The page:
American diplomatic intervention would again avert disaster, although in this case it would be a regional nuclear confrontation involving long-time foes India and Pakistan. According to a landmark New Yorker article from 1993 by Pulitzer Prize-winning investigative journalist Seymour Hersh, a massive build up of Indian troops along border of the disputed Kashmir region in 1990 precipitated the crisis. Pakistani, caught off guard by the suddenness with which the Indian army had appeared on its frontier, prepared to launch a nuclear strike on the enemy capital. The article, entitled “On the Nuclear Edge,” describes how American intelligence watched in real-time via spy satellites as the Pakistani military transported what looked like atom bombs from a suspected nuclear weapons facility to a nearby airport. Washington looked on with growing alarm as the highways connecting the two sites were ominously closed to all traffic and the airport was locked down as Pakistani technicians began fitting the mysterious payloads onto a squadron of F-16 fighter bombers. The White House hit the panic button and sent then National Security Adviser Robert Gates to warn the Pakistan to step back from the brink, while urging India to stay its forces on the border (if they both knew what was good for them.) Both Islamabad and Delhi relented in the face of American pressure both sides stood down. Gates admitted in the article that the crisis came perilously close to touching off a war. “Pakistan and India seemed to be caught in a cycle that they couldn’t break out of,” Gates says in the New Yorker piece. “I was convinced that if a war started, it would be nuclear.” Others were even more stark in their assessment. “It was the most dangerous nuclear situation we have ever faced since I’ve been in the U.S. government,” one official told Hersh. “It may be as close as we’ve come to a nuclear exchange. It was far more frightening than the Cuban Missile Crisis.” The full text of the famous article is available here.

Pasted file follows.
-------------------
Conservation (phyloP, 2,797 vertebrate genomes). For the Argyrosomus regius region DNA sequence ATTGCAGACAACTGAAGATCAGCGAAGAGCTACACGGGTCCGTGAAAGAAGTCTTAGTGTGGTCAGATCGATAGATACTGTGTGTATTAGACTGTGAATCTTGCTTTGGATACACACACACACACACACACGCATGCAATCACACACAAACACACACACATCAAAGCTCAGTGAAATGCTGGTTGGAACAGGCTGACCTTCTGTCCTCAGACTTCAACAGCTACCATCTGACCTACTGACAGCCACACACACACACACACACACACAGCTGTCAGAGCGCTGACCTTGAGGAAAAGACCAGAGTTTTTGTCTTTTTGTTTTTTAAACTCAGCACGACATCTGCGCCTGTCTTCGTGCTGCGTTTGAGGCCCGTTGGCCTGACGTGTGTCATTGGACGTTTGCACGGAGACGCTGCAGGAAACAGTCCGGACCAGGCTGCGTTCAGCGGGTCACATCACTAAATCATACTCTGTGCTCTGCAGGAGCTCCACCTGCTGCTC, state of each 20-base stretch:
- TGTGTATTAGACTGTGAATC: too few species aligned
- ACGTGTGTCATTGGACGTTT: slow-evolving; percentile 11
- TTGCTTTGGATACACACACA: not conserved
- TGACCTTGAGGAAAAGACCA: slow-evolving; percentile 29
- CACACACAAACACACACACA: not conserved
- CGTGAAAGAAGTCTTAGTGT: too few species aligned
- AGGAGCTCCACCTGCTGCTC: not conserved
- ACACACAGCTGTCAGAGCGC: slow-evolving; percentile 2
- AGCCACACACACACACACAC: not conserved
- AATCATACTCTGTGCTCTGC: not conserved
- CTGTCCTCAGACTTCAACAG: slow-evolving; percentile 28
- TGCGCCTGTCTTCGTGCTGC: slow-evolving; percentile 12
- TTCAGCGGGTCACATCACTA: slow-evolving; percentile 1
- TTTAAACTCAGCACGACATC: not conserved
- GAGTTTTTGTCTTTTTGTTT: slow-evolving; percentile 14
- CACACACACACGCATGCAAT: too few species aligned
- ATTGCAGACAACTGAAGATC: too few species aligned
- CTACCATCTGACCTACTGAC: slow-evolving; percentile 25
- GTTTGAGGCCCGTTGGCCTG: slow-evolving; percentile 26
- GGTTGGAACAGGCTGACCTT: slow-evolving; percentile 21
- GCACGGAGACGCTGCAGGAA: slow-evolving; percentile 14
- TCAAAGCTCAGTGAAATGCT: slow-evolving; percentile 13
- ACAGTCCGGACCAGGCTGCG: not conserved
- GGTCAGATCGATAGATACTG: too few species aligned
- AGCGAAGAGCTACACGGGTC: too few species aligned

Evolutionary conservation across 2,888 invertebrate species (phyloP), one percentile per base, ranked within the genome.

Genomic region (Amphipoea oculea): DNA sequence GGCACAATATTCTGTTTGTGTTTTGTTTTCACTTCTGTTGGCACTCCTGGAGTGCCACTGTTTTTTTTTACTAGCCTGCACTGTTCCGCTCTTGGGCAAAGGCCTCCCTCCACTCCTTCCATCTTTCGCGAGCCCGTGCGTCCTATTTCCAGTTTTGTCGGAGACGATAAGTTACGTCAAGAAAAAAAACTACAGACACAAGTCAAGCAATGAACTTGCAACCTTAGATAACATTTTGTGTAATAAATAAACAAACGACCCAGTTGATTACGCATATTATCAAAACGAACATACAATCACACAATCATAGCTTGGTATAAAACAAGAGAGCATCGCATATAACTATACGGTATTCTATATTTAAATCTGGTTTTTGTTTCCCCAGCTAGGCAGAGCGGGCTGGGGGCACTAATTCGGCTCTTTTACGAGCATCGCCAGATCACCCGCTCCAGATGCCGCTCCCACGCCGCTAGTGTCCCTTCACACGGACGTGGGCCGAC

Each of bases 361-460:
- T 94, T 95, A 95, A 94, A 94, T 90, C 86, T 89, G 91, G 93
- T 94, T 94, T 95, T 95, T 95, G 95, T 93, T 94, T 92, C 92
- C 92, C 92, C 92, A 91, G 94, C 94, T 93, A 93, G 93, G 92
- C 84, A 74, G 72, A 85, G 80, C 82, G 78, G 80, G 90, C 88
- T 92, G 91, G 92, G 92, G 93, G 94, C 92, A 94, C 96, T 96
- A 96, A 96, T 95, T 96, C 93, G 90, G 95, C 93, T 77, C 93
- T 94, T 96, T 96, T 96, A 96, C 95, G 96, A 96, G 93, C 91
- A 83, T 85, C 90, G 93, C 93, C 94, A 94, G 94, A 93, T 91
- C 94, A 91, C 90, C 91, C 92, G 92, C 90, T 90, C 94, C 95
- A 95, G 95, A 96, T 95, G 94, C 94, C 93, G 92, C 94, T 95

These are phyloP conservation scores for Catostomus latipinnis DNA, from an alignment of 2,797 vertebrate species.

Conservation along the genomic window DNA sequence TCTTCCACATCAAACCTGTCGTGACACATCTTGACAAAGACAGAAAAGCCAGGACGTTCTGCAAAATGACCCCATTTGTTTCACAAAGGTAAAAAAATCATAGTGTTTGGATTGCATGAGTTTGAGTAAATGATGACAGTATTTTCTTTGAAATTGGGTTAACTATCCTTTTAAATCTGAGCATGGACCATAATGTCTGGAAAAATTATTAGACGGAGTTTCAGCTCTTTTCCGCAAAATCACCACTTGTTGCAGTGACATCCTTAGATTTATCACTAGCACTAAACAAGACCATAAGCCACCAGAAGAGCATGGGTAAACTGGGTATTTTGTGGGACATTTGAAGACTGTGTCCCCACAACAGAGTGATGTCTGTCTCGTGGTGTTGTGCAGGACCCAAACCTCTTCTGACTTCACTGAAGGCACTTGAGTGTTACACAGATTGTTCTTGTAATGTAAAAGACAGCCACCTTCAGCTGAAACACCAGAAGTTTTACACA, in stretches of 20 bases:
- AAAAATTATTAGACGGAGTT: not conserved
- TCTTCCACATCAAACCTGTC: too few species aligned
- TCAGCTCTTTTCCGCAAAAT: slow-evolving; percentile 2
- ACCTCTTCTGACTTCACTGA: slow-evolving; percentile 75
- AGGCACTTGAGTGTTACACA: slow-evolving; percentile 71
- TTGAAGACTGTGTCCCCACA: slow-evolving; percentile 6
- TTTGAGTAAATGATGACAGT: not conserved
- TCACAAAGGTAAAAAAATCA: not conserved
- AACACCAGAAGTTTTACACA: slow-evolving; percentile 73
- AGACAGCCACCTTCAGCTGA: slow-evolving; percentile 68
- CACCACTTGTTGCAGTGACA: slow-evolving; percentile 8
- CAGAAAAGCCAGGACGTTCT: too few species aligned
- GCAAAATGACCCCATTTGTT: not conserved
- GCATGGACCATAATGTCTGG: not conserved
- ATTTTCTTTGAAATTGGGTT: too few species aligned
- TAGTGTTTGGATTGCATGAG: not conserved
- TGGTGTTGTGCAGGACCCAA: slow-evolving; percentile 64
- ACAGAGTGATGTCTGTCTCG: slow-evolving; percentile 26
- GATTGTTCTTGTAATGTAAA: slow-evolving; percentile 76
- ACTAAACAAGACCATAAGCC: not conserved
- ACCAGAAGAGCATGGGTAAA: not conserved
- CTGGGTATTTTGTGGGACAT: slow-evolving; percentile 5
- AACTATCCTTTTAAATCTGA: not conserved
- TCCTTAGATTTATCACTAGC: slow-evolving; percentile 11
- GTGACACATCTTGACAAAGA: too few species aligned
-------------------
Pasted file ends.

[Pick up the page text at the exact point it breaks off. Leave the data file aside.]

Russian air defences thought this Arctic research rocket was an incoming nuke and prepared a retaliation against the U.S. (Image source: WikiCommons)

The Black Brant Scare

More recently, a joint U.S. Norwegian research project to study the aurora borealis or “northern lights” almost led to World War Three in 1995. On Jan. 25 of that year, a team of civilian scientists launched the Black Brant XII four-stage sounding rocket from the Andøya Launch Range off the Norwegian coast. On its way into orbit, the projectile was picked up by Russian air defences, which mistook it for a U.S. submarine launched Trident missile heading towards their airspace. Moscow put its nuclear forces on a war footing and sought orders from President Boris Yeltsin to launch a retaliatory strike on the United States. Within minutes, Russian radar operators reported that the missile had splashed down off Spitsbergen and the alert was cancelled. The incident remains the only known instance in which a presidential nuclear launch briefcase, or ‘football’ as it’s known in the U.S., has been activated.


The U.S. planned a massive first strike against both China and the Soviet Union.

Furtherance: The Plan That Went Too Far

And finally, just recently, the National Security Archive of the United States released details of a top secret American plan to launch an all-out nuclear attack on both the Soviet Union and China in the event of any attack on American soil. The plan, which was ominously codenamed Furtherance, called for a strike on both of the communist powers, even if only one of them initiated an attack, and even if that attack was limited and non-nuclear in nature. Details of the strategy were made public in late 2012 as part of a release of an October, 1968 Oval Office meeting between President Lyndon Johnson and his national security team. The minutes show how the administration concluded that Furtherance, which had been on the books for years at that point, needed some serious rethinking. The members of the group unanimously agreed that any American response to an attack should be proportional in scope and only target the state that initiated it. To read details about Furtherance or to review the 1968 meeting notes themselves, click here.